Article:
Recognition of pathogens by the immune system is the first step in promoting immunity. The ability to vary – mutate – their molecular components at speed is the main trick that pathogens – bugs and viruses – exploit to evade host attempts to neutralise or destroy them. Antibiotic resistance and the seasonal changes in flu strains are examples of this. The immune system responds by going to enormous lengths to create diverse pathogen recognition receptors.
Neuberger’s research revealed a key molecular process, known as DNA deamination, that promotes immunity to pathogens through the mutagenesis of antibodies – protein molecules in the body fluids which confer immunity and are elicited by vaccination – and through intracellular proteins which prevent viruses and parasites from multiplying in cells. In the case of antibodies, this mechanism involves programmed mutation of the tiny region of the genome containing the genes that produce the antibody proteins, by removing a chemical part in one of the four building blocks of DNA, the cytosine base. The cells’ own repair and maintenance tools then propagate the mutations in the DNA and allow lymphocytes to evolve their antibodies, to catch up with the changes in viruses and other pathogens.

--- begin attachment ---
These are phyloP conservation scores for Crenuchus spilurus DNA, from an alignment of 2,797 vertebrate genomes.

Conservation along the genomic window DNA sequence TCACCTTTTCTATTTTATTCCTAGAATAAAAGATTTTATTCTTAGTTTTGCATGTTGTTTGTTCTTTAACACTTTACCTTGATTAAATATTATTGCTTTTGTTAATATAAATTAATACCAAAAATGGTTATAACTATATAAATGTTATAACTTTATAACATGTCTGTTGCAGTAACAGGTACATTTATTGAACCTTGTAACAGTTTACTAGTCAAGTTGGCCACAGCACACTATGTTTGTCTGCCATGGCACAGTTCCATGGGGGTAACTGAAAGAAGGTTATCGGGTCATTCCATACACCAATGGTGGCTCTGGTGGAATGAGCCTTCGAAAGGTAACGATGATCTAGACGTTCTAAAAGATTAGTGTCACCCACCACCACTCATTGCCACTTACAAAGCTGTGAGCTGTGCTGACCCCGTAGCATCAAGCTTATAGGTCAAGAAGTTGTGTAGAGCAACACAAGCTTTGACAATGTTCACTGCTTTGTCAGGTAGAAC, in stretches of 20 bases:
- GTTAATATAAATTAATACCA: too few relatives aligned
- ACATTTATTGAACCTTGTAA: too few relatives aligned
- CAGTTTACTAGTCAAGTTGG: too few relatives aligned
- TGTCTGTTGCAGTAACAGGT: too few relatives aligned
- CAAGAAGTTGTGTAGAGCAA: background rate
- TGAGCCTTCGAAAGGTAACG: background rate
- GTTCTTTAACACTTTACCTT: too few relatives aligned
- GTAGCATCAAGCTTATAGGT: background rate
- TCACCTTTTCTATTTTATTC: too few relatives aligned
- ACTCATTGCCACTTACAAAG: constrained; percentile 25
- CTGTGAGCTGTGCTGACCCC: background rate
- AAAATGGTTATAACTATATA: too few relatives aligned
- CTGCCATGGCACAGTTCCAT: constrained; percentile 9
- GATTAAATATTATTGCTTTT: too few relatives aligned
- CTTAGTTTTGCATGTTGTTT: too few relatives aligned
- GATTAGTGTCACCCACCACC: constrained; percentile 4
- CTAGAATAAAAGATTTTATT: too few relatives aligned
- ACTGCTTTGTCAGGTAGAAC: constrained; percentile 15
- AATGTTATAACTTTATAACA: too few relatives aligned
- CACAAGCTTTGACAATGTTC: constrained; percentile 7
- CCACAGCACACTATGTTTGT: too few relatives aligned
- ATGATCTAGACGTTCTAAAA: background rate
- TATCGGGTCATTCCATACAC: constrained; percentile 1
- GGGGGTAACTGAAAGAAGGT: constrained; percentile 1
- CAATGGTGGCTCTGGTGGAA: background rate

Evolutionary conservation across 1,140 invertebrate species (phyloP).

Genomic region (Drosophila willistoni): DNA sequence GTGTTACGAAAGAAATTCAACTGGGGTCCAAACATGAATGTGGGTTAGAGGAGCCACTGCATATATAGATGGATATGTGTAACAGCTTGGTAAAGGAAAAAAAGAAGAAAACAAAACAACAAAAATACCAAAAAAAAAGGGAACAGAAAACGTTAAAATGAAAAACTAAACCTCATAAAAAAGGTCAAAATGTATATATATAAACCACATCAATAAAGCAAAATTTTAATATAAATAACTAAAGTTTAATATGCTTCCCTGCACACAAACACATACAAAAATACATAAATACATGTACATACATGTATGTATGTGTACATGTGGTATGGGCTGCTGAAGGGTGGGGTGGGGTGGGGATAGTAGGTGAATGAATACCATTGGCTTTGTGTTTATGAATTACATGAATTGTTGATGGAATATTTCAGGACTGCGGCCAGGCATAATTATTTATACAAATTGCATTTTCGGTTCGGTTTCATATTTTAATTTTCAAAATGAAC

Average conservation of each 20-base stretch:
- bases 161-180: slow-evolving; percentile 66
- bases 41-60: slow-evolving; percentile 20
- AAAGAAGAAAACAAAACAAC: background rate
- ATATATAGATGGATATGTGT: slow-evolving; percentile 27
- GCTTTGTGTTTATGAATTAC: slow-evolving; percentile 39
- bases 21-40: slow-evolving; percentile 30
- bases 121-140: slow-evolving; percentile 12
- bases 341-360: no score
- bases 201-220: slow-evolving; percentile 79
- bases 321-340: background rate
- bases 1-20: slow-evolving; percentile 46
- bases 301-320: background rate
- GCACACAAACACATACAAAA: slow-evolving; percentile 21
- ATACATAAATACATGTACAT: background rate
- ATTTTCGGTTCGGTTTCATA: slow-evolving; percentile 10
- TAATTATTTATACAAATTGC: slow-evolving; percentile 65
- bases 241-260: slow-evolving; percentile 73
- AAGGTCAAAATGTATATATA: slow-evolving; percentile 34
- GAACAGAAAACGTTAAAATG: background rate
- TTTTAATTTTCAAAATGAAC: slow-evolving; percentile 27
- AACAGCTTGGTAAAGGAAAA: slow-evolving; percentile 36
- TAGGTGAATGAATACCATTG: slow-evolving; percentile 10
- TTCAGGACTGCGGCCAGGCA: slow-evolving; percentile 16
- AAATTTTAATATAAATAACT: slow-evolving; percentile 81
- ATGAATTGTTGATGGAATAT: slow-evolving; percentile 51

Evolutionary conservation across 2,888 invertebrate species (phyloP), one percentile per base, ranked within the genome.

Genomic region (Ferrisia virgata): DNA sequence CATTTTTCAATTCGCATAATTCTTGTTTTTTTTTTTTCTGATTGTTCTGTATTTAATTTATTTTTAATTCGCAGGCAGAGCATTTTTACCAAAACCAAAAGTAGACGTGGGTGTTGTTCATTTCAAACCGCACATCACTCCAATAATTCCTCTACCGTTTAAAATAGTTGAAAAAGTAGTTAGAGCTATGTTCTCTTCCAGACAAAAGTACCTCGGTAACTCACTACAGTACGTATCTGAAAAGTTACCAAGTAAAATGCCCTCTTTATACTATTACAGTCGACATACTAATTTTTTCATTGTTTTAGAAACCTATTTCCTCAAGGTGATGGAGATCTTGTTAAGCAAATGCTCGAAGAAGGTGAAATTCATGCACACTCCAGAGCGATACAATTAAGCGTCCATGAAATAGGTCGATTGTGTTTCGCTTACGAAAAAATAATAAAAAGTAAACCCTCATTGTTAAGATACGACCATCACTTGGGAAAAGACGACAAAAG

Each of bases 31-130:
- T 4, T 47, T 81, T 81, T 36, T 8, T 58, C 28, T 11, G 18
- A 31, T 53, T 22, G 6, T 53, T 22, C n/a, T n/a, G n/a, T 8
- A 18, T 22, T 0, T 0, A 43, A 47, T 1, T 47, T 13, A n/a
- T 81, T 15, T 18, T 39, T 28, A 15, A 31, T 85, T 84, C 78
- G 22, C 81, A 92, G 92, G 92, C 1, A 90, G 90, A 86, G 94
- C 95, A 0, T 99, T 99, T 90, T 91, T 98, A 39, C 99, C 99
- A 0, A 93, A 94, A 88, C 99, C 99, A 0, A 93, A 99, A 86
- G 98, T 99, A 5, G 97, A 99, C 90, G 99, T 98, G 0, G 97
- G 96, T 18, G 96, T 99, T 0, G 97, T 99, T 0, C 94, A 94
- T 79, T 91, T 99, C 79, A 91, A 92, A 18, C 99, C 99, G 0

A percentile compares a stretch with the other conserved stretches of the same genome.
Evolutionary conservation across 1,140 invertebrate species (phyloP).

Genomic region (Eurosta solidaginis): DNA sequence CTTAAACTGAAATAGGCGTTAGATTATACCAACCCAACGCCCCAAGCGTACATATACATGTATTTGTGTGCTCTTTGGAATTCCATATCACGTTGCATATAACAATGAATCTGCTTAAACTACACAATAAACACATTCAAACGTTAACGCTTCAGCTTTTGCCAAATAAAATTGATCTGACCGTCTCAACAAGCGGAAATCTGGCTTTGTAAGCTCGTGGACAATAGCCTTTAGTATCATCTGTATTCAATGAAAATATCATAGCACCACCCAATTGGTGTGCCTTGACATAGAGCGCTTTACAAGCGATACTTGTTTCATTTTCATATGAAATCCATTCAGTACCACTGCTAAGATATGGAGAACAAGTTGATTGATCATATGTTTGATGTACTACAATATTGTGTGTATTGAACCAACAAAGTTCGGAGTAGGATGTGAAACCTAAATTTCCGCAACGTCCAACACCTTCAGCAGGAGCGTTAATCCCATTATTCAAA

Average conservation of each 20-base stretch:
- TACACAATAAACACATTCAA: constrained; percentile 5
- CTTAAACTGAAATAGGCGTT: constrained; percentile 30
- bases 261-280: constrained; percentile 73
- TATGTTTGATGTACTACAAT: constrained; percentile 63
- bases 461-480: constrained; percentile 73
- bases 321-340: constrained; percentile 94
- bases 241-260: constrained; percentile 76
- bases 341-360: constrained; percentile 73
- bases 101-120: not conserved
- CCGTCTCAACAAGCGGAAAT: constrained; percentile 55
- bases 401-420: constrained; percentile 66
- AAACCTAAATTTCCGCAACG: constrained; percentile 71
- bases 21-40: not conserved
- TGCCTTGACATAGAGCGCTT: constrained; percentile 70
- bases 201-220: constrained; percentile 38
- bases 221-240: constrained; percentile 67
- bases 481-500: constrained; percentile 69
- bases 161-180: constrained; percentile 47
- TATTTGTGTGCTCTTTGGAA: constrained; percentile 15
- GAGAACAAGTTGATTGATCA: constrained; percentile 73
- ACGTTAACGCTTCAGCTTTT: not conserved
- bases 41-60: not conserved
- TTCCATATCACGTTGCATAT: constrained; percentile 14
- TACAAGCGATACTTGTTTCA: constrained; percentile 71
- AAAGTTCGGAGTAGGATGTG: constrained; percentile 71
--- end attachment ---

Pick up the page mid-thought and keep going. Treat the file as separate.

The efficacy of antibodies depends on the ability to rapidly adapt the recognition part of the molecule, to improve the binding to pathogens. (This is a kind of fast Darwinian evolution by mutation and selection within the immune system known as somatic hyper-mutation). But it also depends on the flexibility to swap the effector part of the molecule to couple pathogen recognition to alternative neutralising pathways. This process is known as isotype class switching.